Friday 2 December 2016

Taoiseach will seek an all-island forum to help deal with Brexit

John Downing and Rebecca Black

Published 04/07/2016 | 02:30

Mr Kenny will seek the views of the Belfast devolved government, however the attitude of the Democratic Unionist leader, Arlene
Foster, and her colleagues will be crucial. Photo: Arthur Carron Photography
Mr Kenny will seek the views of the Belfast devolved government, however the attitude of the Democratic Unionist leader, Arlene Foster, and her colleagues will be crucial. Photo: Arthur Carron Photography

Taoiseach Enda Kenny will today propose the creation of an all-island forum to deal with the fallout from the decision by British voters to leave the European Union.

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Mr Kenny will seek the views of the Belfast devolved government at a North-South Ministerial Council meeting in Dublin Castle. Already, the idea has been effectively endorsed by Sinn Féin, whose leader, Gerry Adams, has proposed a similar initiative in an article for this newspaper today.

But the attitude of the Democratic Unionist leader, Arlene Foster, and her colleagues will be crucial. The DUP advocated a 'Leave' vote in the referendum on June 23 but a 56pc majority in the North sided with the 'Remain' campaign.

However, senior DUP MP Jeffrey Donaldson has already poured cold water on the idea of an all-island forum and warned the Republic that it would not be negotiating on the North's behalf with the EU.

Read more: Enda Kenny backing all-island forum to consider Brexit issues

He said there was no need for such a forum and that the DUP would make it clear at today's meeting in Dublin Castle that the main negotiations with the EU on behalf of the North would be undertaken by the British government.

"There will no doubt be similar discussions in the British Irish Parliamentary Assembly also meeting this week at Malahide.

"These bodies were set up to deal with such issues and we don't need another one," he said.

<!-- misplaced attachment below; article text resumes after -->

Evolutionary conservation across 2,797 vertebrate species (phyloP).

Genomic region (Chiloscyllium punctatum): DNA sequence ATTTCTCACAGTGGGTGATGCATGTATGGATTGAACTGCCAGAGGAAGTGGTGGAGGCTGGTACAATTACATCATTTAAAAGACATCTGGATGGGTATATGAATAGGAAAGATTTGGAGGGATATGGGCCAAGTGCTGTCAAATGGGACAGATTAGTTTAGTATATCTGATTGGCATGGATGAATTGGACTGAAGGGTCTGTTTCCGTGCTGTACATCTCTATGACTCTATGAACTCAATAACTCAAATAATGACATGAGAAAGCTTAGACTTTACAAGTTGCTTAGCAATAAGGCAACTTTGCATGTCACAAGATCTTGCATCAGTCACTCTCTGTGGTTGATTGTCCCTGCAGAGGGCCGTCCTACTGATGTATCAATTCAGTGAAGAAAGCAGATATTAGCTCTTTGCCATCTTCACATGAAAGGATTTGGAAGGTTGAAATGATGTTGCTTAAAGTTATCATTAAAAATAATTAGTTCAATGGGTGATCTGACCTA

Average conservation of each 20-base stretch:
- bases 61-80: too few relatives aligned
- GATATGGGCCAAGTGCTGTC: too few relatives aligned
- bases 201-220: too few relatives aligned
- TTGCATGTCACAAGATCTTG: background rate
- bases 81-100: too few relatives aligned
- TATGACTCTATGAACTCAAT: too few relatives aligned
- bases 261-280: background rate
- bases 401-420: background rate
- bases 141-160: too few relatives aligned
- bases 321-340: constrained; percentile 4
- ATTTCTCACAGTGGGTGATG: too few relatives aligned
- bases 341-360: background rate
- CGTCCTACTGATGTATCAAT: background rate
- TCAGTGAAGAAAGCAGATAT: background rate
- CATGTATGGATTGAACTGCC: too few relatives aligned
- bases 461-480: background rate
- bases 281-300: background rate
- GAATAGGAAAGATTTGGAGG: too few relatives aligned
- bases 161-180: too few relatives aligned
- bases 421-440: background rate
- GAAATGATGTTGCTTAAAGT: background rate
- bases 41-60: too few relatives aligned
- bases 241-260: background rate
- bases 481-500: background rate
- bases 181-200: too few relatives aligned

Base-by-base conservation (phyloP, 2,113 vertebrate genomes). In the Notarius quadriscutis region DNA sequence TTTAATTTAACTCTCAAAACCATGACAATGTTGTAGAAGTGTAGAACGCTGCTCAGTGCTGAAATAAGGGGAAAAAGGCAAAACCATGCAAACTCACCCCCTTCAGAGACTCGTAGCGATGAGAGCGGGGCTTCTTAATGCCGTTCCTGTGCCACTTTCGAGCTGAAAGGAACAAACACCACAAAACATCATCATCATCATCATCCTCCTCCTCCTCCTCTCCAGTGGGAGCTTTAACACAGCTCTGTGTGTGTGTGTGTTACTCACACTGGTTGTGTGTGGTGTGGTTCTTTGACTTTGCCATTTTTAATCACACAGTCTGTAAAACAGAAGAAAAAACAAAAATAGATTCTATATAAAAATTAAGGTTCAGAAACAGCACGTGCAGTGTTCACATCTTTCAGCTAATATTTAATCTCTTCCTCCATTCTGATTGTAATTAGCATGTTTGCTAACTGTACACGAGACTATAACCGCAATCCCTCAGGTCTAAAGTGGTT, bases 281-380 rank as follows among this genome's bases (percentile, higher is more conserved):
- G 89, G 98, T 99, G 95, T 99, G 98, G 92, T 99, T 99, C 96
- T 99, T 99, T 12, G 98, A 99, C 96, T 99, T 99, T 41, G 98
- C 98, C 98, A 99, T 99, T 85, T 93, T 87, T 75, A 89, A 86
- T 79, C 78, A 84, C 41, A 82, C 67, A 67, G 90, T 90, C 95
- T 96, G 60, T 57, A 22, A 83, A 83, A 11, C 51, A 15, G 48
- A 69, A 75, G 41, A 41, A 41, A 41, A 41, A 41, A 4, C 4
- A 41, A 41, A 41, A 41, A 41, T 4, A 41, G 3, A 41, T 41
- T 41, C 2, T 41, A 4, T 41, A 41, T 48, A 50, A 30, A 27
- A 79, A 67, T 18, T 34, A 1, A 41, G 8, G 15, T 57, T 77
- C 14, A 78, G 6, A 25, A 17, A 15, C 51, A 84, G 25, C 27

But SDLP leader Colum Eastwood claimed the proposed new forum was essential. "Here on the island of Ireland, we must map the challenges, purposes and priorities that could most affect us, north and south, rather than following the impulses and bad decisions of the British government," he said.

The idea of a single-island approach will also have to be sold to the London government. At a meeting in Belfast last week, Northern Ireland Secretary Theresa Villiers, who campaigned for 'Leave', said there can be no special exemptions for Northern Ireland in the wake of Brexit.

Read more: Kenny's hand on the tiller as Brexit rocks consumers

"The EU rules are very clear - membership is at member state level, it's a national question," Ms Villiers said.

EU Affairs Minister Dara Murphy said the Taoiseach would seek to establish common ground between all parties in an effort to get an all-island response to the problem.

"We are hopeful that the Democratic Unionist Party can make common cause based on so many interests like agriculture and the fate of small and medium-sized business.

"The Taoiseach will be putting the emphasis on matters we all can agree upon. This will only work if there is 'buy-in' from all parties."

Mr Murphy said there was already an understanding by the British government of the special concerns surrounding the Border.

Sinn Féin president Gerry Adams has today proposed a forum idea similar to that of the Taoiseach in an article for the Irish Independent.

"A forum, similar to the New Ireland Forum and the Forum for Peace and Reconciliation, should be open to all parties on the island," Mr Adams wrote. "It would have the clear objective of discussing the implications of Brexit and producing papers on strategies and policies that might assist in co-ordinating efforts in the time ahead."

Irish Independent

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